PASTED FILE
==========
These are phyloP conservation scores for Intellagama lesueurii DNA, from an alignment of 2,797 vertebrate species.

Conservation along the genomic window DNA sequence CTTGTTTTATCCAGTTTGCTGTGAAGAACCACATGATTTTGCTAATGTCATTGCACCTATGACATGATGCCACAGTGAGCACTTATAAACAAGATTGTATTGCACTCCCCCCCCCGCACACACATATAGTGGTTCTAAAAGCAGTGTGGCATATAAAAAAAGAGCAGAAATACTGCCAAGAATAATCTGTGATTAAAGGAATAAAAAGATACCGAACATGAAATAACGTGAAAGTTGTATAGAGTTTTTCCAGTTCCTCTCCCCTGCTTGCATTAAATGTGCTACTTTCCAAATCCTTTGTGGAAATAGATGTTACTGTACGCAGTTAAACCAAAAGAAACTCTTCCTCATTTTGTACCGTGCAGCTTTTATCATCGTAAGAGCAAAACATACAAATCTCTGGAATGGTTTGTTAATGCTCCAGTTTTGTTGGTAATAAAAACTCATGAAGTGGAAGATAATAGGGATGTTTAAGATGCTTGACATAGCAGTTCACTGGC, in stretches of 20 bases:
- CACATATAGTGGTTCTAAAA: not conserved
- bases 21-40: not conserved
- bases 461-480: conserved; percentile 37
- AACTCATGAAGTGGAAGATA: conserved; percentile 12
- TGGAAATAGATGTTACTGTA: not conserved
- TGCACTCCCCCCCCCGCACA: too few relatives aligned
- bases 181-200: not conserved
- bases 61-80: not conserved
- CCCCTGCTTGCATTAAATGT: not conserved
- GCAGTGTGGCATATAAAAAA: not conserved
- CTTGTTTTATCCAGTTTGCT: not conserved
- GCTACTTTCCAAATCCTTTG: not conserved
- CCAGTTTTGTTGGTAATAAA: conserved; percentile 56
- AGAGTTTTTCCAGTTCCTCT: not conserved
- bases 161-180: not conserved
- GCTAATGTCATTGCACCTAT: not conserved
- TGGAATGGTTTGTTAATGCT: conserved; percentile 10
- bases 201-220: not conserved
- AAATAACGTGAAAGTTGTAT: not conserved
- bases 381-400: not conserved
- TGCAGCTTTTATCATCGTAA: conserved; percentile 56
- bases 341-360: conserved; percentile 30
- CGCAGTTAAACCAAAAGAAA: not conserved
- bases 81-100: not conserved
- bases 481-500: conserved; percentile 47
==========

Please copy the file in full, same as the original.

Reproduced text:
These are phyloP conservation scores for Intellagama lesueurii DNA, from an alignment of 2,797 vertebrate species.

Conservation along the genomic window DNA sequence CTTGTTTTATCCAGTTTGCTGTGAAGAACCACATGATTTTGCTAATGTCATTGCACCTATGACATGATGCCACAGTGAGCACTTATAAACAAGATTGTATTGCACTCCCCCCCCCGCACACACATATAGTGGTTCTAAAAGCAGTGTGGCATATAAAAAAAGAGCAGAAATACTGCCAAGAATAATCTGTGATTAAAGGAATAAAAAGATACCGAACATGAAATAACGTGAAAGTTGTATAGAGTTTTTCCAGTTCCTCTCCCCTGCTTGCATTAAATGTGCTACTTTCCAAATCCTTTGTGGAAATAGATGTTACTGTACGCAGTTAAACCAAAAGAAACTCTTCCTCATTTTGTACCGTGCAGCTTTTATCATCGTAAGAGCAAAACATACAAATCTCTGGAATGGTTTGTTAATGCTCCAGTTTTGTTGGTAATAAAAACTCATGAAGTGGAAGATAATAGGGATGTTTAAGATGCTTGACATAGCAGTTCACTGGC, in stretches of 20 bases:
- CACATATAGTGGTTCTAAAA: not conserved
- bases 21-40: not conserved
- bases 461-480: conserved; percentile 37
- AACTCATGAAGTGGAAGATA: conserved; percentile 12
- TGGAAATAGATGTTACTGTA: not conserved
- TGCACTCCCCCCCCCGCACA: too few relatives aligned
- bases 181-200: not conserved
- bases 61-80: not conserved
- CCCCTGCTTGCATTAAATGT: not conserved
- GCAGTGTGGCATATAAAAAA: not conserved
- CTTGTTTTATCCAGTTTGCT: not conserved
- GCTACTTTCCAAATCCTTTG: not conserved
- CCAGTTTTGTTGGTAATAAA: conserved; percentile 56
- AGAGTTTTTCCAGTTCCTCT: not conserved
- bases 161-180: not conserved
- GCTAATGTCATTGCACCTAT: not conserved
- TGGAATGGTTTGTTAATGCT: conserved; percentile 10
- bases 201-220: not conserved
- AAATAACGTGAAAGTTGTAT: not conserved
- bases 381-400: not conserved
- TGCAGCTTTTATCATCGTAA: conserved; percentile 56
- bases 341-360: conserved; percentile 30
- CGCAGTTAAACCAAAAGAAA: not conserved
- bases 81-100: not conserved
- bases 481-500: conserved; percentile 47